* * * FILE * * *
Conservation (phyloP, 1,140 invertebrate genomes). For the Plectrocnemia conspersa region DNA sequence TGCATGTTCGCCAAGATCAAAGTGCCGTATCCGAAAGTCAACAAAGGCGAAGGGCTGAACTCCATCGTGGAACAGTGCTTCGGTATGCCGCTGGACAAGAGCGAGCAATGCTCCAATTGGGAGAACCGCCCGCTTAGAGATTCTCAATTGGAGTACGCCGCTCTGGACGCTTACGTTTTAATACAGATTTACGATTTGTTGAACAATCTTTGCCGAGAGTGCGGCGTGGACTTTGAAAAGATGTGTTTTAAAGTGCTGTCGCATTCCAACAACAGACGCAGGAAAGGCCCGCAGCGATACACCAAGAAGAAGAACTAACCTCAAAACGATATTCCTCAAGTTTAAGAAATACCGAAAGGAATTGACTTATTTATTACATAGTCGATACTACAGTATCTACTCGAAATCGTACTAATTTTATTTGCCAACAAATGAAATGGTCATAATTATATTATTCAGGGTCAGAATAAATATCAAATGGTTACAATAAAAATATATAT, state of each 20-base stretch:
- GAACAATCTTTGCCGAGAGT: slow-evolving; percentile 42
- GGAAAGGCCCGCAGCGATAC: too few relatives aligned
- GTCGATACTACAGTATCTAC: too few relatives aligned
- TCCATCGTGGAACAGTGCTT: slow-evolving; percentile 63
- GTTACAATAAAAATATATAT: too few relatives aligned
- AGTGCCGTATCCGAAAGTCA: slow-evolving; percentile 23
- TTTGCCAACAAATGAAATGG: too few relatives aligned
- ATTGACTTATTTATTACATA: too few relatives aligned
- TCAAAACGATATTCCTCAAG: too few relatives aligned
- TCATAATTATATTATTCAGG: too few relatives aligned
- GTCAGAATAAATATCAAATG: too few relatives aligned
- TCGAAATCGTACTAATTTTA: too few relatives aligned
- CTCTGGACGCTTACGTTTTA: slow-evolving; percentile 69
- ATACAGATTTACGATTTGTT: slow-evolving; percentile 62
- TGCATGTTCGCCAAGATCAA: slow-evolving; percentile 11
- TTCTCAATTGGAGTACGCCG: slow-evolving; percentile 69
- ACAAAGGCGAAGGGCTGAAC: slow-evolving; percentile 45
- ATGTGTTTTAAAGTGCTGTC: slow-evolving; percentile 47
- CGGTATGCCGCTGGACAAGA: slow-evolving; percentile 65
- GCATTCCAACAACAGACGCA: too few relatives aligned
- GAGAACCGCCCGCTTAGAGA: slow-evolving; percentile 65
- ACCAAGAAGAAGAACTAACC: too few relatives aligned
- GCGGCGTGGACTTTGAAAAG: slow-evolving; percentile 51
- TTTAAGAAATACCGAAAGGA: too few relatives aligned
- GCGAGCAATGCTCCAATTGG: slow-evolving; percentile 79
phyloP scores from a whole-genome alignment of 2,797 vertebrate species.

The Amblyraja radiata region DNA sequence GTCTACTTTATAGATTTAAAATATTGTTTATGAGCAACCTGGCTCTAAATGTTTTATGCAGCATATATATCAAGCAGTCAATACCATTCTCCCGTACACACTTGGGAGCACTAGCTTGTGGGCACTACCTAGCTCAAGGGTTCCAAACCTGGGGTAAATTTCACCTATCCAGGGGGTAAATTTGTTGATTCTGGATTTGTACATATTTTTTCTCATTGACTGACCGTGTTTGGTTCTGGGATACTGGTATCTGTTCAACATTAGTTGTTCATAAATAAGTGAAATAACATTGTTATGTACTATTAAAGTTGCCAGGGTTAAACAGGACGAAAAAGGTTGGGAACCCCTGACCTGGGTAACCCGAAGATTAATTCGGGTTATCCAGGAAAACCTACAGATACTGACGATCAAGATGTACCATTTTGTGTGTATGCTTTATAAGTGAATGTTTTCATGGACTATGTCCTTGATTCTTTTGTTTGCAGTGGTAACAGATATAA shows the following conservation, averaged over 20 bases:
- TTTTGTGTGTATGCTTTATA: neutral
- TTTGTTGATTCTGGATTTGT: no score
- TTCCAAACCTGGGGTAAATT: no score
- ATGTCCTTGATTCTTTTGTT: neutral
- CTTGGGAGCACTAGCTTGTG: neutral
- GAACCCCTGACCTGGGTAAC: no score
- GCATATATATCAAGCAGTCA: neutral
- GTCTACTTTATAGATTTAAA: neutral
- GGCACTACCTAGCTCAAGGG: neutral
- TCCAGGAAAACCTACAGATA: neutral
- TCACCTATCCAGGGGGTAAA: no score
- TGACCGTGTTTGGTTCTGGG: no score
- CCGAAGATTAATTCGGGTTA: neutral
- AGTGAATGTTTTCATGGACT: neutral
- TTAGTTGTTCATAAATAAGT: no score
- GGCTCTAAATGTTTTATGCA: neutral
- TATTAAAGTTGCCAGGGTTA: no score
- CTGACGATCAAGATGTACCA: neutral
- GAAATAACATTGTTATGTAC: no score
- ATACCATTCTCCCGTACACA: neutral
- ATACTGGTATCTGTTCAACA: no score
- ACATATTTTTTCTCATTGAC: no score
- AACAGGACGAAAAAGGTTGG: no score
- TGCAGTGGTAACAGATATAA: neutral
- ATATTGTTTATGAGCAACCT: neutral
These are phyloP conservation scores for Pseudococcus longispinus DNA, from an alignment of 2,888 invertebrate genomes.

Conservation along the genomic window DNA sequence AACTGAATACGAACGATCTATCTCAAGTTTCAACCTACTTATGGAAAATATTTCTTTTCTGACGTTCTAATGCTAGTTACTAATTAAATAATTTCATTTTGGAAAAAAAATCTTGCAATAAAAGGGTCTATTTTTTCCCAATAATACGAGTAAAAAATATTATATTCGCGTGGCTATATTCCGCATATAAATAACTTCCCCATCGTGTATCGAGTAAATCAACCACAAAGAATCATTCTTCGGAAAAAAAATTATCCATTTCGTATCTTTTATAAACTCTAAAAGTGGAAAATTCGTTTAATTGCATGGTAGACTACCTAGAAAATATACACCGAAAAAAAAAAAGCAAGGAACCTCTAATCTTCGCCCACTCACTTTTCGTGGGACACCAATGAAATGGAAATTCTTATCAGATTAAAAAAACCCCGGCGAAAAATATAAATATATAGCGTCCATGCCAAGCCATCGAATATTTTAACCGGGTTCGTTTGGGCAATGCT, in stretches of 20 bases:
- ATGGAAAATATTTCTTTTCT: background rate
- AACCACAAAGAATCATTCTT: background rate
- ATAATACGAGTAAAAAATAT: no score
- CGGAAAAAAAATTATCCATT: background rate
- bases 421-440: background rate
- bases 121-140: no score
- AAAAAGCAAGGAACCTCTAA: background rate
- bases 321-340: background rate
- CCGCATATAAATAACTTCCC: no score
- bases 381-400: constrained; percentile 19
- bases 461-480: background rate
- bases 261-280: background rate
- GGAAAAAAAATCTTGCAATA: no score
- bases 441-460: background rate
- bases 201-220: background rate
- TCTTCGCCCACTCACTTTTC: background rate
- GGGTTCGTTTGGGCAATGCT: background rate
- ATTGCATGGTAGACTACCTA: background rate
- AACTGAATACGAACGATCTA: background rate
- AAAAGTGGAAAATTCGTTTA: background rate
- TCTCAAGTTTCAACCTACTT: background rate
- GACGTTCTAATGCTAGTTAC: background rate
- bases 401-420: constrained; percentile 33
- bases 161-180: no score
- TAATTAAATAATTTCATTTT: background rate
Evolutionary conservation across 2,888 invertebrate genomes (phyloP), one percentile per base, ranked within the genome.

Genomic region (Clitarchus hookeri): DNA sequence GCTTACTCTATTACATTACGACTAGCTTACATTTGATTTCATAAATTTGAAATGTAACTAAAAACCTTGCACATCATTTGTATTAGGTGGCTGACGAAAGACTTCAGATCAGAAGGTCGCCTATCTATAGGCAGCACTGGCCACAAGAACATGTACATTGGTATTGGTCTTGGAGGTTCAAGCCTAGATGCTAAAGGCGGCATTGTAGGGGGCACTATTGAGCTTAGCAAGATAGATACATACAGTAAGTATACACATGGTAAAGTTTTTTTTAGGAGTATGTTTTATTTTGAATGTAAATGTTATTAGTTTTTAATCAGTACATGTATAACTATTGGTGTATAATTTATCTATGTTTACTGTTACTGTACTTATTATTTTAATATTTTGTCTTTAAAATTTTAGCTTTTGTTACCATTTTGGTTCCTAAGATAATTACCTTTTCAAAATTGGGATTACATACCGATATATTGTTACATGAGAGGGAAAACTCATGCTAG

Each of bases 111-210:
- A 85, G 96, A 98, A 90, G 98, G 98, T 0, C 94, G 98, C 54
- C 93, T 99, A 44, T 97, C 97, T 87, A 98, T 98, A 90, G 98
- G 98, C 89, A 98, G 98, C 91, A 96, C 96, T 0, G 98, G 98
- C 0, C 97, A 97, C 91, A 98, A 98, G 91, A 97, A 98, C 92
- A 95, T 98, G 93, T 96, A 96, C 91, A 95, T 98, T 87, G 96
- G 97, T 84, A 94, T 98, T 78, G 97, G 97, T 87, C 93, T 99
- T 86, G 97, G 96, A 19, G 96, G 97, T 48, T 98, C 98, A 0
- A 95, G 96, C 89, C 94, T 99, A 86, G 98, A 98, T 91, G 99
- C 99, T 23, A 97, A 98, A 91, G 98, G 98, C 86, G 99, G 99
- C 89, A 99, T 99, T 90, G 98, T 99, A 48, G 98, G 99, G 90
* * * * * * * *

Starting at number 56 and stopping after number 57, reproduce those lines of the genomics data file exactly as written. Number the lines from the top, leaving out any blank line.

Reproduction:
- ATGGAAAATATTTCTTTTCT: background rate
- AACCACAAAGAATCATTCTT: background rate